In 1952, he earned a doctorate at the University of Chicago under the supervision of Enrico Fermi and Edward Clarence Teller in the field of physics. During World War II, he served in the Army Air Forces as a meteorologist. He also excelled in mathematics at Yale and studied Greek and Latin at Groton. Despite facing reading difficulties, he overcame them through self-improvement struggles and counseling, with the help of patience.
He started his research career in a chemistry lab where he managed and taught. Eventually, he moved to Oxford to work and ended up developing plans for the nation’s first air defense system, funded by the federal government. In the 1976, he also helped lay the groundwork for random access memory (RAM) in computers. During the 1950s and 1960s, he was a member of teams at M.I.T.’S Lincoln Laboratory.
An electrolyte is a medium through which ions travel between two sides called electrodes. One side, called the anode, is positive, while the other side, called the cathode, is negative. The battery is a device that creates an electrical current, powering anything that is hooked up to it. Moving from one side to another, ions, which are charged atoms, make up the battery.
The strength of the battery determines the amount and velocity of the ions, and consequently the substances employed for the anode, cathode, and electrolyte. When not in use, the ions are maintained at the anode, where they travel back to the cathode, causing electricity to be drawn from a socket into a rechargeable battery. A flow of electrical charge is established when positively charged ions move from the anode to the cathode, releasing energy upon connecting a battery.
Nickel-cadmium or zinc-carbon batteries are used in consumer electronics. In the early years, car batteries were mostly bulky and lead-acid, capable of powering engines but not recent enough to keep lights, accessories, and ignitions running. The first true battery, invented by Alessandro Volta in 18.00, consisted of stacked discs of zinc and copper connected with wires on both ends. These batteries, which were soaked in salty water and linked with a cloth, are powerful, inexpensive, reliable, and safe. They have long been sought after in the modern world.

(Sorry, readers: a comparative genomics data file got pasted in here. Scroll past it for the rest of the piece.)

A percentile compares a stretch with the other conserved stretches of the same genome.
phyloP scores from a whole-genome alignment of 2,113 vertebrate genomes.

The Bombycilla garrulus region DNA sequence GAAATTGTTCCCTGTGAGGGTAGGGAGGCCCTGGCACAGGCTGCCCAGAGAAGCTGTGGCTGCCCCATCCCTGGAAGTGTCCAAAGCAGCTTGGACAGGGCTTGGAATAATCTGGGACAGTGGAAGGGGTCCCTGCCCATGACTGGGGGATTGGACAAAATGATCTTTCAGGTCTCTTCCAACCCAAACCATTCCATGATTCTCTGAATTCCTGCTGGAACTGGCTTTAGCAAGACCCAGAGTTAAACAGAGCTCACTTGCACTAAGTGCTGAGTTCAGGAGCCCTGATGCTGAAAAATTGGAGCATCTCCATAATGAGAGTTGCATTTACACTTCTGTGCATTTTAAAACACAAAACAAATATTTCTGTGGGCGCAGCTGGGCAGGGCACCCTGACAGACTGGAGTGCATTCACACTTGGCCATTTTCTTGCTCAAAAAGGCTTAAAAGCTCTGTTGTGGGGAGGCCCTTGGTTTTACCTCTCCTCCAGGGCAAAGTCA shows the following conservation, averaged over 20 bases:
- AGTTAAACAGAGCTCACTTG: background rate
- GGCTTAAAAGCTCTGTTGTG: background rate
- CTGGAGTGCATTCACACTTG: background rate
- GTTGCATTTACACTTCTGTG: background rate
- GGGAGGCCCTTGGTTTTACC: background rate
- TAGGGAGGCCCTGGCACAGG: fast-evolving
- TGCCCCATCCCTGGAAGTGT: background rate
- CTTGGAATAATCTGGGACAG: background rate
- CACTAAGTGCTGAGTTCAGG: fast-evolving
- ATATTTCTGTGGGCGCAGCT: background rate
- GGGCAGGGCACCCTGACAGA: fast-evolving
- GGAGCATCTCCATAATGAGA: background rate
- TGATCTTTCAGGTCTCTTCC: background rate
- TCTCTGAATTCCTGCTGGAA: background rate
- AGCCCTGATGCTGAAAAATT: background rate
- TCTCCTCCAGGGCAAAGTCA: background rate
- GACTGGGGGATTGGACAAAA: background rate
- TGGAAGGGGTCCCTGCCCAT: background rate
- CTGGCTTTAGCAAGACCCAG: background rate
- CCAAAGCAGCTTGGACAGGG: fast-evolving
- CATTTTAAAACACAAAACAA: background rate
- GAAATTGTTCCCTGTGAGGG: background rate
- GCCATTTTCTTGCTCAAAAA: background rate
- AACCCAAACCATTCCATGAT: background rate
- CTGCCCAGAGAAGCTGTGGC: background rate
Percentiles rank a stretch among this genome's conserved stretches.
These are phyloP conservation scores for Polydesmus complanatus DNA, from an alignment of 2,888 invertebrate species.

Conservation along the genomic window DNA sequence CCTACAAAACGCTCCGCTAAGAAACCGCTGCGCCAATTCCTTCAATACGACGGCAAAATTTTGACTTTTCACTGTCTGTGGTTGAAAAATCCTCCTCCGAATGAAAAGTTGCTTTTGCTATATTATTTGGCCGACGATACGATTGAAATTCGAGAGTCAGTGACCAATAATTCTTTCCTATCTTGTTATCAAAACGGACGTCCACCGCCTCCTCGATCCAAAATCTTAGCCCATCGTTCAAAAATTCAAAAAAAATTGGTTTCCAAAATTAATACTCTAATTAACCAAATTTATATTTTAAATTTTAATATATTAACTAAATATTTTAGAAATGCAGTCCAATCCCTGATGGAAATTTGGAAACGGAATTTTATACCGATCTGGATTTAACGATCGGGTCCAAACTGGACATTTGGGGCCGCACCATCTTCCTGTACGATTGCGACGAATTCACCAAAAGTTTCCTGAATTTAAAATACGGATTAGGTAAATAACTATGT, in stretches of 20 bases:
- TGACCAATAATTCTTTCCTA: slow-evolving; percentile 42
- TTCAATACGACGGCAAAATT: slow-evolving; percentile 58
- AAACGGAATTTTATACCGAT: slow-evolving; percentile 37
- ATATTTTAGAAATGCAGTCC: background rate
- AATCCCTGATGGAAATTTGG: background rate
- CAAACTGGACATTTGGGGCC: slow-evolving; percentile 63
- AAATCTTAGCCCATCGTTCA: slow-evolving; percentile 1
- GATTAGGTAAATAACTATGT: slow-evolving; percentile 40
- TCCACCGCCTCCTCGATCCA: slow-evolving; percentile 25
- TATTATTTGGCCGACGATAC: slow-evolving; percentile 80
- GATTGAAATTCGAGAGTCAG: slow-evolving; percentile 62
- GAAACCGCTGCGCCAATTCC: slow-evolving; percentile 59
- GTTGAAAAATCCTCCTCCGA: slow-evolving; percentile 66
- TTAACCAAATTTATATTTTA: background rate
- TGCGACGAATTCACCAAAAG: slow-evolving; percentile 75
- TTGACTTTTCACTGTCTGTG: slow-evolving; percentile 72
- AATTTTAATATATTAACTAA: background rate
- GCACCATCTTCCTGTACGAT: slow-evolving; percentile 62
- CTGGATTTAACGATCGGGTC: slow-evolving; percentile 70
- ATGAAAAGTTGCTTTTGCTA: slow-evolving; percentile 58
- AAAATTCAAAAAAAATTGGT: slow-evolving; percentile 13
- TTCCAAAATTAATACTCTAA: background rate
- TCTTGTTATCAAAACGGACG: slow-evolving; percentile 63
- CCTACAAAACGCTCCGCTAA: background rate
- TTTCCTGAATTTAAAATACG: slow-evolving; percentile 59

Dr. Whittingham, a B.ritish chemist employed by the company, patented a design at Exxon Oxford where he used titanium disulfide as the positive electrode and lithium as the negative electrode for the first rechargeable battery. This breakthrough seemed impractical at first, but it proved to be a significant advancement because it produced high voltage and worked at room temperature. Dr. Goodenough later arrived and repeatedly recharged or overcharged the battery, making it even more efficient.
After a duration of four years, he achieved success. Additionally, the configuration resulted in an increased voltage and significantly reduced the volatility of the battery. However, his understanding, obtained from conducting experiments alongside two postdoctoral assistants, was to fabricate the cathode by incorporating lithium and cobalt oxide layers, thus forming compartments for the lithium ions. In an effort to enhance the design, Dr. Goodenough also employed lithium ions.
“The Powerhouse, written by Steve LeVine in (2015), is an invention that aims to save the world by creating a battery with a superior quality that would make it far better than anything on the market. This battery, when installed in relatively large and compact devices, was the first lithium-ion cathode with a capacity.”
“He added that if the battery could deliver equivalent or improved performance, it could be significantly reduced in size and have a battery with two to three times the energy of any other rechargeable battery at room temperature, leading to significant outcomes.”
Scientists in Japan and Switzerland discovered a lithium anode layered with graphitic carbon, which was subsequently improved. Dr. Goodenough signed over the rights to a B.ritish atomic energy research organization, while Oxford University chose not to patent it. Initially, there was minimal enthusiasm for his groundbreaking finding.